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Gestational Diabetes and Incident Heart Failure: A Cohort Study

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posted on 12.08.2021, 19:21 by Justin B. Echouffo-Tcheugui, Jun Guan, Ravi Retnakaran, Baiju R Shah
Objective: To assess whether gestational diabetes mellitus (GDM) is associated with an increased risk of heart failure (HF).

Research Design and Methods: We conducted a population-based cohort study using information from the Ministry of Health and Long Term Care of Ontario (Canada) health-care administrative databases. We identified all women in Ontario with a GDM diagnosis with a livebirth singleton delivery between July 1, 2007 and March 31, 2018. Women with diabetes or HF before pregnancy were excluded. GDM was defined based on laboratory test results and diagnosis coding. The primary outcome was incident HF hospitalization, over a period extending from the index pregnancy until March 31, 2019. The secondary outcome was prevalent peripartum cardiomyopathy (PPCM) at index pregnancy. Estimates of association were adjusted for relevant cardiometabolic risk factors.

Results: Among 906,319 eligible women (mean age: 30 years [SD: 5.6], 50,193 with GDM [5.5%]), there were 763 HF events over a median 7 years. GDM was associated with a higher risk of incident HF (adjusted hazard ratio [aHR]: 1.62, 95% CI: 1.28, 2.05), compared to no-GDM. This association remained significant after accounting for chronic kidney disease, post-partum diabetes, hypertension, and coronary artery disease (aHR: 1.39, 95% CI: 1.09, 1.79). GDM increased the odds of PPCM (adjusted odds ratio: 1.83, 95% CI: 1.45, 2.33).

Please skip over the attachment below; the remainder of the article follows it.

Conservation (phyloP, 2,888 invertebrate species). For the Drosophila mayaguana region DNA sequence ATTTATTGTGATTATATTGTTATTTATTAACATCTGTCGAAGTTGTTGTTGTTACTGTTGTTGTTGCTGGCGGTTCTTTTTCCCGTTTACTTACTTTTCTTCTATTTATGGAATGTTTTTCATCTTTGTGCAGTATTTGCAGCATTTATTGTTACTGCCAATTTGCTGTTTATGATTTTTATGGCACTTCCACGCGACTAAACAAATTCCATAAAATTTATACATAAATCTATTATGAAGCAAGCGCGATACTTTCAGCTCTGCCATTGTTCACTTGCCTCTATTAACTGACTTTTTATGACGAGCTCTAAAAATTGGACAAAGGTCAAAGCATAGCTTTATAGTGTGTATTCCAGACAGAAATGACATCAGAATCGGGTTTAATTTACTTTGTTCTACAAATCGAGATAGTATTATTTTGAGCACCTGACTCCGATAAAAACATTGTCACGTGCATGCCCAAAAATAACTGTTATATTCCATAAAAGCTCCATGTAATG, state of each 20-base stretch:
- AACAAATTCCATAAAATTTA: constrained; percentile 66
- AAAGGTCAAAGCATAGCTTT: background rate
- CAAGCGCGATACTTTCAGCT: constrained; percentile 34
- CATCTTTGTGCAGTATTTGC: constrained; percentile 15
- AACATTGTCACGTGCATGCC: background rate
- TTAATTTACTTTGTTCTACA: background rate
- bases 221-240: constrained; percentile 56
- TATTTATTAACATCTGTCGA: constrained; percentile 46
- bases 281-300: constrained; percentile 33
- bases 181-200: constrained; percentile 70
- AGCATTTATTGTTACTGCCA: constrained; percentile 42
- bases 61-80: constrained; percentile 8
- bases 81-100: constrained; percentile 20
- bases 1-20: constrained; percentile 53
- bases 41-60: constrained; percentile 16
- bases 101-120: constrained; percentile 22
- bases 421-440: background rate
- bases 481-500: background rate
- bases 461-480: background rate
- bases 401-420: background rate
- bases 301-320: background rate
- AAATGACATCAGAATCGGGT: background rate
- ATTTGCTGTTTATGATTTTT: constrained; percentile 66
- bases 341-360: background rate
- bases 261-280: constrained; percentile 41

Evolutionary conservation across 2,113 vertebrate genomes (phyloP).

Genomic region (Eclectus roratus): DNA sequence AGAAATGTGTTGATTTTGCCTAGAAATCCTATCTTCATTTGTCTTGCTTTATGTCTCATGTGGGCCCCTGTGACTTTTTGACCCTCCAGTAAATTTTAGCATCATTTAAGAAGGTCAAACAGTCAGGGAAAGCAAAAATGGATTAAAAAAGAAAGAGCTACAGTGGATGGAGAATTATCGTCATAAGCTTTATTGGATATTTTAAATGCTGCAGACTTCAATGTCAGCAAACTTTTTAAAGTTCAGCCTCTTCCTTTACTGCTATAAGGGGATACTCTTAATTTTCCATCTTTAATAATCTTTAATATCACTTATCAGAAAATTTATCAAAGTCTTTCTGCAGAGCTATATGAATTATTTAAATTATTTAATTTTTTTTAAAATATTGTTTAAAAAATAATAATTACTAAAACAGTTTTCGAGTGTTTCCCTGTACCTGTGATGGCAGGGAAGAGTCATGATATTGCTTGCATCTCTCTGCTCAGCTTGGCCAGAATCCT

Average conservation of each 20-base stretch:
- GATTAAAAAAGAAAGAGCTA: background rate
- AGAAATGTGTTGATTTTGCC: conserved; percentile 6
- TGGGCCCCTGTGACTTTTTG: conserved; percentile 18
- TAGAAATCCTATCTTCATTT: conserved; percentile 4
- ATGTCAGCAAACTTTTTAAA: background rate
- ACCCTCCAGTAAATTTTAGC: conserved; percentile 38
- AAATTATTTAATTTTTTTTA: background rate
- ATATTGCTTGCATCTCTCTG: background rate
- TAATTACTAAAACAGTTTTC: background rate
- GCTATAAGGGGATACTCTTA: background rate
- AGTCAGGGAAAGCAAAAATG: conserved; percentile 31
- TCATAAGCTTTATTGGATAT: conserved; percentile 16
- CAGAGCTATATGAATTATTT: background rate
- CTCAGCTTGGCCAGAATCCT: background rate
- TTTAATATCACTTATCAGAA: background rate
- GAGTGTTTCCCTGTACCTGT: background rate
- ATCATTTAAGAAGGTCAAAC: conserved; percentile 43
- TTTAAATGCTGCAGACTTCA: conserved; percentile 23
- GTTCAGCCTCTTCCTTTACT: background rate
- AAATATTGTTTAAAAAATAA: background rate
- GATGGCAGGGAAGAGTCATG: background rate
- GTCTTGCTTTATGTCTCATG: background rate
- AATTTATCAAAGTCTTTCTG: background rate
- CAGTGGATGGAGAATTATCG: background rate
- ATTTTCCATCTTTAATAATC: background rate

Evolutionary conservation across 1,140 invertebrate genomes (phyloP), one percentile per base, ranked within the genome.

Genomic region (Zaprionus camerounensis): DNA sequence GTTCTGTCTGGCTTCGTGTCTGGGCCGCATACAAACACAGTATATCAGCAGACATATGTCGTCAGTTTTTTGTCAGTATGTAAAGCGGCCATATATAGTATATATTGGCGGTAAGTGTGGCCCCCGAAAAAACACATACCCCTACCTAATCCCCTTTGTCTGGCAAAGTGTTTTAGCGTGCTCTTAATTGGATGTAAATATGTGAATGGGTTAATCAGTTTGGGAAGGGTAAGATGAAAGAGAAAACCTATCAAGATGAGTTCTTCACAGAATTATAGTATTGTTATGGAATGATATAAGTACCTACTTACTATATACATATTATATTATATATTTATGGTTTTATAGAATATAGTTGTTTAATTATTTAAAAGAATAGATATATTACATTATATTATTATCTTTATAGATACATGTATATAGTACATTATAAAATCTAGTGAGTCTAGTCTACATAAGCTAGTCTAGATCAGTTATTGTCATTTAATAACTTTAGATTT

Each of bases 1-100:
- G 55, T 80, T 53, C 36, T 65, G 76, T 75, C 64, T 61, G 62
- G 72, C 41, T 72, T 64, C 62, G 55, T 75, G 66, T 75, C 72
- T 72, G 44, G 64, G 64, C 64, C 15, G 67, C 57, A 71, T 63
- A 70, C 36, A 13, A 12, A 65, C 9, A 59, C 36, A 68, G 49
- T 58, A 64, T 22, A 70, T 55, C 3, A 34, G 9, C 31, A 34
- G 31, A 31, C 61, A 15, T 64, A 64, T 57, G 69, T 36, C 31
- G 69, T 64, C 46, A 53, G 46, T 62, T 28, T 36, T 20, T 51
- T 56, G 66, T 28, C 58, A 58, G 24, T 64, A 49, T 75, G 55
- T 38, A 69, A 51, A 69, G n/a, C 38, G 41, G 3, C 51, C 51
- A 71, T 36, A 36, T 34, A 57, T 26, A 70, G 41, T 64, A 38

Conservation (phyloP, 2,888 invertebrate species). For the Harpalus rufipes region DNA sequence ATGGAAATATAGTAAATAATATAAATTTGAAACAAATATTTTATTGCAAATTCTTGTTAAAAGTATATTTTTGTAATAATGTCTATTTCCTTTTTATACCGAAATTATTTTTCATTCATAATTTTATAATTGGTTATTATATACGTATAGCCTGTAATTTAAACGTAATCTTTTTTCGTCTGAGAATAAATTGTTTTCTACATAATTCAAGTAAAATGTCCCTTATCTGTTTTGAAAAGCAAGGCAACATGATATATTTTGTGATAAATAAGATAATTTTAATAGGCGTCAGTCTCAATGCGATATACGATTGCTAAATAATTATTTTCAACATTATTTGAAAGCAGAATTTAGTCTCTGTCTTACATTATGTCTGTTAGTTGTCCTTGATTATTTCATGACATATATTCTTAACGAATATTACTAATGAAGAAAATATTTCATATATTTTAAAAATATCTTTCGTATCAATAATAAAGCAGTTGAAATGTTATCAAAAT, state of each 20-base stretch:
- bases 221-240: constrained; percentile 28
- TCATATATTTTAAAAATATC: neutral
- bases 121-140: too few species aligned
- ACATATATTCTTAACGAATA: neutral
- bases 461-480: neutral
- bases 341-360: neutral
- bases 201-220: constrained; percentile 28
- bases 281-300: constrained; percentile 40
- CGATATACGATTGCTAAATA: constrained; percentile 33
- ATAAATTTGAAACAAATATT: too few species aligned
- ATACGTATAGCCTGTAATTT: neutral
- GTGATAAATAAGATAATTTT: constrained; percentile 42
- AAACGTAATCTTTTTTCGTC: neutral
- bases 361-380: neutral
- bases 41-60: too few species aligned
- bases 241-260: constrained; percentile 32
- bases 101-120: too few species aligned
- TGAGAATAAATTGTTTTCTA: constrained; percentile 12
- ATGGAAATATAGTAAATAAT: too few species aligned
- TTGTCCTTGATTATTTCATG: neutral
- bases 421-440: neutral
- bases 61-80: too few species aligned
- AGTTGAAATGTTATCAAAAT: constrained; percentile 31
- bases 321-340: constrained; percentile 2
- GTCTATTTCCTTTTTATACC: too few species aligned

Conclusions: In a large observational study, GDM was associated with an increased risk of HF. Consequently, diabetes screening during pregnancy is suggested to identify women at risk of HF.


Funding

J.B.E.-T. was supported by the NIH/NHLBI grant K23 HL153774, and the Johns Hopkins School of Medicine Diversity Award. R. R. holds the Boehringer Ingelheim Chair in Beta-cell Preservation, Function and Regeneration at Mount Sinai Hospital (Toronto, ON, Canada) and his research program is supported by the Sun Life Financial Program to Prevent Diabetes in Women.

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